Purpose: The purpose of this paper is to extend current discussion on the drivers of innovative work behavior (IWB) by exploring how individual perceived diversities (visible dissimilarity and cognitive group diversity) and climates (team/clan and innovative/entrepreneurial) impact IWB. Design/methodology/approach: Data had been collected from a cross-national study of working professionals (n = 584) from five different cultural contexts. Findings: Findings of this study indicated that cognitive group diversity mediated the negative relationship between visible dissimilarity and IWB. Further, both innovative/entrepreneurial and team/clan climates moderated the relationship between visible dissimilarity and cognitive group diversity. Such a moderation effect reduced the negative effect that visible dissimilarity had on IWB. Research limitations/implications: A cross-sectional single-source data set. Practical implications: From a managerial perspective, climates (team/clan and innovative/entrepreneurial) are central for IWB in the diverse (visible and cognitive) working environment. Thus, organizations should pay attention to create a climate (team/clan or/and innovative/entrepreneurial) that reduces the negative impact of perceived diversity in the working environment while supporting IWB. Originality/value: This study is the first of its kind that is based on social categorization theory, empirically examining how different types of diversity (visible dissimilarity and cognitive group diversity) simultaneously reduce individuals’ IWB. Furthermore, this paper provides insights that climates (team/clan and innovative/entrepreneurial) are crucial for IWB in the diverse working environment.

Diversity, climate and innovative work behavior

Bortoluzzi G.;Cerne M.;Ghasemzadeh K.;
2021-01-01

Abstract

Purpose: The purpose of this paper is to extend current discussion on the drivers of innovative work behavior (IWB) by exploring how individual perceived diversities (visible dissimilarity and cognitive group diversity) and climates (team/clan and innovative/entrepreneurial) impact IWB. Design/methodology/approach: Data had been collected from a cross-national study of working professionals (n = 584) from five different cultural contexts. Findings: Findings of this study indicated that cognitive group diversity mediated the negative relationship between visible dissimilarity and IWB. Further, both innovative/entrepreneurial and team/clan climates moderated the relationship between visible dissimilarity and cognitive group diversity. Such a moderation effect reduced the negative effect that visible dissimilarity had on IWB. Research limitations/implications: A cross-sectional single-source data set. Practical implications: From a managerial perspective, climates (team/clan and innovative/entrepreneurial) are central for IWB in the diverse (visible and cognitive) working environment. Thus, organizations should pay attention to create a climate (team/clan or/and innovative/entrepreneurial) that reduces the negative impact of perceived diversity in the working environment while supporting IWB. Originality/value: This study is the first of its kind that is based on social categorization theory, empirically examining how different types of diversity (visible dissimilarity and cognitive group diversity) simultaneously reduce individuals’ IWB. Furthermore, this paper provides insights that climates (team/clan and innovative/entrepreneurial) are crucial for IWB in the diverse working environment.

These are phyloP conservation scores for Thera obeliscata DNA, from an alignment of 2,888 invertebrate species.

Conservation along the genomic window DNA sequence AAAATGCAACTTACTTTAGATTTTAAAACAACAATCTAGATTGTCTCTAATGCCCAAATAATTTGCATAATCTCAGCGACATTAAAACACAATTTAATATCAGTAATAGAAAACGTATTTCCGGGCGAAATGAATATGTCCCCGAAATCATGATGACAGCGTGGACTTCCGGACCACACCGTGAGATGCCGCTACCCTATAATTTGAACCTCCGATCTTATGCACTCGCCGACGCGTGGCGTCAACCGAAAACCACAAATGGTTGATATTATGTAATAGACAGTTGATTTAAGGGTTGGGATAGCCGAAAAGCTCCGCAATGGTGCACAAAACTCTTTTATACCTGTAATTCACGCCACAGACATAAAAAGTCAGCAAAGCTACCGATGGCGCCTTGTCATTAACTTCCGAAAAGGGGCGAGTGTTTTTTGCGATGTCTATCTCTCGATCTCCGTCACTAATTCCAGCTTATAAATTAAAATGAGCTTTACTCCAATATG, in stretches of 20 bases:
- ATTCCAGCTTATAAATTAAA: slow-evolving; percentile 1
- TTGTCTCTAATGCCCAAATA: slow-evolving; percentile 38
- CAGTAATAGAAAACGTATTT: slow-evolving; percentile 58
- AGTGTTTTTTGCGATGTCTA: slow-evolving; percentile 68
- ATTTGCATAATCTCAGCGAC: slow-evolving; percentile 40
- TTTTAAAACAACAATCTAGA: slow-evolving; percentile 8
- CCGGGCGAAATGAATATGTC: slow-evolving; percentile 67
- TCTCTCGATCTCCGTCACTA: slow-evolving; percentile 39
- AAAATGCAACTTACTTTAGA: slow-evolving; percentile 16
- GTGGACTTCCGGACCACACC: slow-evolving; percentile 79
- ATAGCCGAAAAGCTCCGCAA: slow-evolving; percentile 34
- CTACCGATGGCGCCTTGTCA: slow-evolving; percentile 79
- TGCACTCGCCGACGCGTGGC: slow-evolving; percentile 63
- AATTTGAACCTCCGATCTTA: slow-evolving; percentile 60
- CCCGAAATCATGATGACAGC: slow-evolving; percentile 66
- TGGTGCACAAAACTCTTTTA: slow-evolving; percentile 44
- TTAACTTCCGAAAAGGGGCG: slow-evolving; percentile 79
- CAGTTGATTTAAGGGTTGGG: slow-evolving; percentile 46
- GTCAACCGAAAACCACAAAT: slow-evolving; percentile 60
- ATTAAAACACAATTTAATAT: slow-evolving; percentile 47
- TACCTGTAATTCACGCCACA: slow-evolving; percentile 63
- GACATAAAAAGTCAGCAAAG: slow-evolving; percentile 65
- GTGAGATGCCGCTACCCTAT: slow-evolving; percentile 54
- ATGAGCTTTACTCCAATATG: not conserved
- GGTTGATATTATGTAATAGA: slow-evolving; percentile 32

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Utilizza questo identificativo per citare o creare un link a questo documento: https://hdl.handle.net/11368/2976917
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